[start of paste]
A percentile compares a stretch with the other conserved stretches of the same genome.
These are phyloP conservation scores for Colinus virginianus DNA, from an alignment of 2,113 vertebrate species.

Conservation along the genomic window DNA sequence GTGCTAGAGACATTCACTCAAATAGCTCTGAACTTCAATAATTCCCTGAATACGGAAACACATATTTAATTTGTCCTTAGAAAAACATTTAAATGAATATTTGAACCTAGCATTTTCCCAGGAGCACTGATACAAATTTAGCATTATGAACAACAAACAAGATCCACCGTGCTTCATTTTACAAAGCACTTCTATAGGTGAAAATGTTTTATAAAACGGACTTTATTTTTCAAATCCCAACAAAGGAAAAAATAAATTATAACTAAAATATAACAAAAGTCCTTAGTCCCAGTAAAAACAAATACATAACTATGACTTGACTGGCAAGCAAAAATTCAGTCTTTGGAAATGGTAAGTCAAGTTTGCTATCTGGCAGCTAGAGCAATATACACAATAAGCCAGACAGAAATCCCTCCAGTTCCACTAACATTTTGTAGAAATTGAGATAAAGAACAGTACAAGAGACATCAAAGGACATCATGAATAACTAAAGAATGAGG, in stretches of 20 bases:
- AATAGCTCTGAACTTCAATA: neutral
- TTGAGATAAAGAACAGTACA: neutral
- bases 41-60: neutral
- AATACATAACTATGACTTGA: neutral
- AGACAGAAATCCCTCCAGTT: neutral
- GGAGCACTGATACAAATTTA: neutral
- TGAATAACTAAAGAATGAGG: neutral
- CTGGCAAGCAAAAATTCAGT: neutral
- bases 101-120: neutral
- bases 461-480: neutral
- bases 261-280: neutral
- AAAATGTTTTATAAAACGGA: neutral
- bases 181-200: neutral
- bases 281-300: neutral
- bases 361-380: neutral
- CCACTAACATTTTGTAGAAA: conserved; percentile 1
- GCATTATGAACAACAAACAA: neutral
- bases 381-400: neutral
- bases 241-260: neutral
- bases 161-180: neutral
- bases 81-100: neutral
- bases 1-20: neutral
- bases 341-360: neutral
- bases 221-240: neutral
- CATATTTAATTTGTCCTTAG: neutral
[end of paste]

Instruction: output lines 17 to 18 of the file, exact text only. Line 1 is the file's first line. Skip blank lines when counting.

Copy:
- bases 281-300: neutral
- bases 361-380: neutral